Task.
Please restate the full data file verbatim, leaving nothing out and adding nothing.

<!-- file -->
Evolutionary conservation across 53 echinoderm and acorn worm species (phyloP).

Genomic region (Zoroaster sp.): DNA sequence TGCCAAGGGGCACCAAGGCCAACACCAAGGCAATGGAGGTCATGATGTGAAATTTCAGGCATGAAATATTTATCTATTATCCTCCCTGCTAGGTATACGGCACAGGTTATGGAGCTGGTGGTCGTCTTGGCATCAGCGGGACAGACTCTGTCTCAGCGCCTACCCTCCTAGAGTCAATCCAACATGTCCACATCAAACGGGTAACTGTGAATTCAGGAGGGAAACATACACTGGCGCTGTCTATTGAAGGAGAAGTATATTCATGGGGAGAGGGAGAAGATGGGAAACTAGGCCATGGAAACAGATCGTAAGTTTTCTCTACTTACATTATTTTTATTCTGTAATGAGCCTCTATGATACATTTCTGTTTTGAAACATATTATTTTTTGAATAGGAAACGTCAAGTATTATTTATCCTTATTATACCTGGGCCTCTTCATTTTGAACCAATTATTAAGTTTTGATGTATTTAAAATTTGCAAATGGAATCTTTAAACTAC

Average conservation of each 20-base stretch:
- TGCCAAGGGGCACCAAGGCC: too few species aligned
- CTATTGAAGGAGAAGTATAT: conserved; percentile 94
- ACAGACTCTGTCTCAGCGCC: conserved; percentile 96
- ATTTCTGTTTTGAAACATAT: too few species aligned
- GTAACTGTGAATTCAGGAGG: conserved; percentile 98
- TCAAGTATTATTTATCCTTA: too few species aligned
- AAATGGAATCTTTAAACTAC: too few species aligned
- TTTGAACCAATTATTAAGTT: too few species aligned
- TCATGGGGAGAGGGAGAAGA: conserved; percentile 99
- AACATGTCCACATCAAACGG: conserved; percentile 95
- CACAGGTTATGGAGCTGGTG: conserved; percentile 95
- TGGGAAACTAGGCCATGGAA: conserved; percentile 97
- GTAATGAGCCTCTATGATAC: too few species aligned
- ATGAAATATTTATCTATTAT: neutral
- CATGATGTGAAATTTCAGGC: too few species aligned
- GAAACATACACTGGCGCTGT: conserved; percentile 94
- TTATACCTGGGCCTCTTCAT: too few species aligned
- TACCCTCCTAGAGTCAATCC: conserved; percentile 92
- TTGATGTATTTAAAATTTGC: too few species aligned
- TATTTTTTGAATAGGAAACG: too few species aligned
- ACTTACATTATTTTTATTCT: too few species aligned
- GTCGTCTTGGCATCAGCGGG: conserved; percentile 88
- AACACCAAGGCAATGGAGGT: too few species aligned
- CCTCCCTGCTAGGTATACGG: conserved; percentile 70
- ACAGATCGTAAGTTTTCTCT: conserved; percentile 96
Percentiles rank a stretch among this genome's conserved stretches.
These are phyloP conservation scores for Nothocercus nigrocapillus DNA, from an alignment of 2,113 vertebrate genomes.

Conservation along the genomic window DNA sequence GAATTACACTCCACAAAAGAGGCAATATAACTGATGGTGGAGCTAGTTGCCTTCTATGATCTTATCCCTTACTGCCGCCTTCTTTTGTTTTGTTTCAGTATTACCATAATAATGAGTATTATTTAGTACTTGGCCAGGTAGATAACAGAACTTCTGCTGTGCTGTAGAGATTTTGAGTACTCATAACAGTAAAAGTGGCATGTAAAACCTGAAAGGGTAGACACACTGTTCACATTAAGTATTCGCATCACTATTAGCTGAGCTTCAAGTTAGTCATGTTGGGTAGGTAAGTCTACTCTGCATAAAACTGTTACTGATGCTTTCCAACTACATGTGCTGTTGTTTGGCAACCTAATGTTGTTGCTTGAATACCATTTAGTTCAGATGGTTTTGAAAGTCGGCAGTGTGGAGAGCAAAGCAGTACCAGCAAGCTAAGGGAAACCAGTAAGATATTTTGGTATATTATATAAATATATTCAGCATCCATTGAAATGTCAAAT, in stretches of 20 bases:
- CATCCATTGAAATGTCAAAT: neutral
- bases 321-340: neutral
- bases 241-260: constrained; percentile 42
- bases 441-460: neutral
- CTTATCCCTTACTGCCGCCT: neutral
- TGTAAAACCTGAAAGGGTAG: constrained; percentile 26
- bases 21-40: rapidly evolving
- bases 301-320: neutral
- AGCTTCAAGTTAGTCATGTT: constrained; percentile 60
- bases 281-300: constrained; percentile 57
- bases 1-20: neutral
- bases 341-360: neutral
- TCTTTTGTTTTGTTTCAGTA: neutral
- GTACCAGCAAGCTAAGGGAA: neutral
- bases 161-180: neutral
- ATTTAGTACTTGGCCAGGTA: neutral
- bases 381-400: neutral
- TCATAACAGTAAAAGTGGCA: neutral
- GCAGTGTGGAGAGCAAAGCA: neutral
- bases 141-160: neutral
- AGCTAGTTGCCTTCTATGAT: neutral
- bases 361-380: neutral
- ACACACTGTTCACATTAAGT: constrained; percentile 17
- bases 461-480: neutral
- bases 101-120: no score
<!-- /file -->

Evolutionary conservation across 53 echinoderm and acorn worm species (phyloP).

Genomic region (Zoroaster sp.): DNA sequence TGCCAAGGGGCACCAAGGCCAACACCAAGGCAATGGAGGTCATGATGTGAAATTTCAGGCATGAAATATTTATCTATTATCCTCCCTGCTAGGTATACGGCACAGGTTATGGAGCTGGTGGTCGTCTTGGCATCAGCGGGACAGACTCTGTCTCAGCGCCTACCCTCCTAGAGTCAATCCAACATGTCCACATCAAACGGGTAACTGTGAATTCAGGAGGGAAACATACACTGGCGCTGTCTATTGAAGGAGAAGTATATTCATGGGGAGAGGGAGAAGATGGGAAACTAGGCCATGGAAACAGATCGTAAGTTTTCTCTACTTACATTATTTTTATTCTGTAATGAGCCTCTATGATACATTTCTGTTTTGAAACATATTATTTTTTGAATAGGAAACGTCAAGTATTATTTATCCTTATTATACCTGGGCCTCTTCATTTTGAACCAATTATTAAGTTTTGATGTATTTAAAATTTGCAAATGGAATCTTTAAACTAC

Average conservation of each 20-base stretch:
- TGCCAAGGGGCACCAAGGCC: too few species aligned
- CTATTGAAGGAGAAGTATAT: conserved; percentile 94
- ACAGACTCTGTCTCAGCGCC: conserved; percentile 96
- ATTTCTGTTTTGAAACATAT: too few species aligned
- GTAACTGTGAATTCAGGAGG: conserved; percentile 98
- TCAAGTATTATTTATCCTTA: too few species aligned
- AAATGGAATCTTTAAACTAC: too few species aligned
- TTTGAACCAATTATTAAGTT: too few species aligned
- TCATGGGGAGAGGGAGAAGA: conserved; percentile 99
- AACATGTCCACATCAAACGG: conserved; percentile 95
- CACAGGTTATGGAGCTGGTG: conserved; percentile 95
- TGGGAAACTAGGCCATGGAA: conserved; percentile 97
- GTAATGAGCCTCTATGATAC: too few species aligned
- ATGAAATATTTATCTATTAT: neutral
- CATGATGTGAAATTTCAGGC: too few species aligned
- GAAACATACACTGGCGCTGT: conserved; percentile 94
- TTATACCTGGGCCTCTTCAT: too few species aligned
- TACCCTCCTAGAGTCAATCC: conserved; percentile 92
- TTGATGTATTTAAAATTTGC: too few species aligned
- TATTTTTTGAATAGGAAACG: too few species aligned
- ACTTACATTATTTTTATTCT: too few species aligned
- GTCGTCTTGGCATCAGCGGG: conserved; percentile 88
- AACACCAAGGCAATGGAGGT: too few species aligned
- CCTCCCTGCTAGGTATACGG: conserved; percentile 70
- ACAGATCGTAAGTTTTCTCT: conserved; percentile 96
Percentiles rank a stretch among this genome's conserved stretches.
These are phyloP conservation scores for Nothocercus nigrocapillus DNA, from an alignment of 2,113 vertebrate genomes.

Conservation along the genomic window DNA sequence GAATTACACTCCACAAAAGAGGCAATATAACTGATGGTGGAGCTAGTTGCCTTCTATGATCTTATCCCTTACTGCCGCCTTCTTTTGTTTTGTTTCAGTATTACCATAATAATGAGTATTATTTAGTACTTGGCCAGGTAGATAACAGAACTTCTGCTGTGCTGTAGAGATTTTGAGTACTCATAACAGTAAAAGTGGCATGTAAAACCTGAAAGGGTAGACACACTGTTCACATTAAGTATTCGCATCACTATTAGCTGAGCTTCAAGTTAGTCATGTTGGGTAGGTAAGTCTACTCTGCATAAAACTGTTACTGATGCTTTCCAACTACATGTGCTGTTGTTTGGCAACCTAATGTTGTTGCTTGAATACCATTTAGTTCAGATGGTTTTGAAAGTCGGCAGTGTGGAGAGCAAAGCAGTACCAGCAAGCTAAGGGAAACCAGTAAGATATTTTGGTATATTATATAAATATATTCAGCATCCATTGAAATGTCAAAT, in stretches of 20 bases:
- CATCCATTGAAATGTCAAAT: neutral
- bases 321-340: neutral
- bases 241-260: constrained; percentile 42
- bases 441-460: neutral
- CTTATCCCTTACTGCCGCCT: neutral
- TGTAAAACCTGAAAGGGTAG: constrained; percentile 26
- bases 21-40: rapidly evolving
- bases 301-320: neutral
- AGCTTCAAGTTAGTCATGTT: constrained; percentile 60
- bases 281-300: constrained; percentile 57
- bases 1-20: neutral
- bases 341-360: neutral
- TCTTTTGTTTTGTTTCAGTA: neutral
- GTACCAGCAAGCTAAGGGAA: neutral
- bases 161-180: neutral
- ATTTAGTACTTGGCCAGGTA: neutral
- bases 381-400: neutral
- TCATAACAGTAAAAGTGGCA: neutral
- GCAGTGTGGAGAGCAAAGCA: neutral
- bases 141-160: neutral
- AGCTAGTTGCCTTCTATGAT: neutral
- bases 361-380: neutral
- ACACACTGTTCACATTAAGT: constrained; percentile 17
- bases 461-480: neutral
- bases 101-120: no score